Ad agencies and marketing firms sell planning as a service to their clients, and promote its benefits as only true converts can. But agencies suffer from split personalities when it comes to turning that advice around and applying it to their own businesses.
“Planning, schmanning,” you mutter as you hurry to the next new business pitch or client meeting. “Business is great, cash flow is good, employees just got a raise—planning can wait.”
Every day, you and your employees run hard to get the work done. You run so hard, in fact, that many of you never get the time to sit down and think about where you want the business to go in the long term.
And your agency business plan never gets written.
Business planning is a critical success factor for most agencies, especially as they grow from a few wear-many-hats people to larger, more structured staffs and more demanding clients. On almost every consulting assignment, I ask to see the agency’s business plan, and almost without fail, they say, “Plan? What plan? We wing it and we’re doing just fine.” (So explain to me again why you need a consultant…?)
My new theory is that you all want to do business planning, but you need help getting started. So here we are, armed with a useful agency business plan outline.
Your comprehensive agency business plan should consist of:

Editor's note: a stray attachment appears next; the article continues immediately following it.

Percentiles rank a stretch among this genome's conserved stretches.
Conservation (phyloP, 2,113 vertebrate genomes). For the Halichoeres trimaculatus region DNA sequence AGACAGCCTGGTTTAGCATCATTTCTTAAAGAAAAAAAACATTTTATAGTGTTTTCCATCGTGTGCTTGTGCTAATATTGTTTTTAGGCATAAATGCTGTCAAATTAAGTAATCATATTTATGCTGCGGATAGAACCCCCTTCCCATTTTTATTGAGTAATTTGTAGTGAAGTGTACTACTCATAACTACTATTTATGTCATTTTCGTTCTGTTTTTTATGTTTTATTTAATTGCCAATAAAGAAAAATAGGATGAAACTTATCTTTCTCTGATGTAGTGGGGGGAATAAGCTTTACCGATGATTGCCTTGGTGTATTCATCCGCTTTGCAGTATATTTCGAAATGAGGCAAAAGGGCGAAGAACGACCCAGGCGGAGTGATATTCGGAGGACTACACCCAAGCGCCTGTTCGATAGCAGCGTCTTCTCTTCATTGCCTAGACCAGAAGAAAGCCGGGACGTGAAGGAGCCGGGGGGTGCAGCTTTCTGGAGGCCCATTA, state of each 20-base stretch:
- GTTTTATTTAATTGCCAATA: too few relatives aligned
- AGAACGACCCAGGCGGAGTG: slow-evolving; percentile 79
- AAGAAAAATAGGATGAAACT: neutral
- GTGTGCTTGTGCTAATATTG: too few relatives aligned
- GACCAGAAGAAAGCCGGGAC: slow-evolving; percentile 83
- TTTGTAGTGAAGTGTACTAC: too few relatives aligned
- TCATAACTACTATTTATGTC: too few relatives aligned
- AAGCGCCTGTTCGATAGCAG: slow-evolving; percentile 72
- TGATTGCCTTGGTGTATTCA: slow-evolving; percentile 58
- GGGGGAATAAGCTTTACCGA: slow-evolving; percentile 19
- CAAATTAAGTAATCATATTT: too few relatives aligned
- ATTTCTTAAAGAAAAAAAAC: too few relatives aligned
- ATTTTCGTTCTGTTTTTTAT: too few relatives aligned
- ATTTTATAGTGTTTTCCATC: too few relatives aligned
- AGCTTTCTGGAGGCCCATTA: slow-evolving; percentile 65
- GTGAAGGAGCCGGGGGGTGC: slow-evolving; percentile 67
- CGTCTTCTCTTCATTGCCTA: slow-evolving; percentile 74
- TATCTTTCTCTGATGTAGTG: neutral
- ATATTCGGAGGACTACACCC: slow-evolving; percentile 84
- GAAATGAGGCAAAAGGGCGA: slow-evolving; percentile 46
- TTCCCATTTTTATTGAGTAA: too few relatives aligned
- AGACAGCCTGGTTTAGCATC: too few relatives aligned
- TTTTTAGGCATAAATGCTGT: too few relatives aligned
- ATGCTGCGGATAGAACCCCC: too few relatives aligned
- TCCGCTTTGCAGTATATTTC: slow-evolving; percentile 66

- An executive summary
- A table of contents
- An agency description
- Your brand positioning and/or unique selling proposition -- What you do, how you do it, what makes your agency “different”
- Your situation/market/competitive analysis
- Your agency marketing/new business plan
- Your operations plan
- Your financial plan and pro forma
- Other goals and objectives for the year
- The conclusion
Do your due diligence in research and data analysis. Then call a meeting of the entire agency to discuss and solicit employee comments and opinions. Individual departments can bring goals for the coming year to the table, and a list of requirements that will help them meet their goals. Employee input is critical, as their buy-in and active support will be needed to execute the plan.
Appoint a smaller group to draft the plan, incorporating all comments from the meeting, your research and other analytical reports. Review it and make final adjustments, then present it to the full agency for their final comments.
An agency business plan gives you objectives to shoot for, a good idea of costs and needs, whether you have the necessary personnel, what new clients you would like to work for and how to make your current clients more profitable—in fact, every aspect of your agency’s operations can be examined and reconfigured to attain future success. You make the plan, then work the plan.
Think about it: your agency could have another good year, OR, you could work your plan to achieve a really great year. Which will you choose?
See an example of a yearly agency business plan.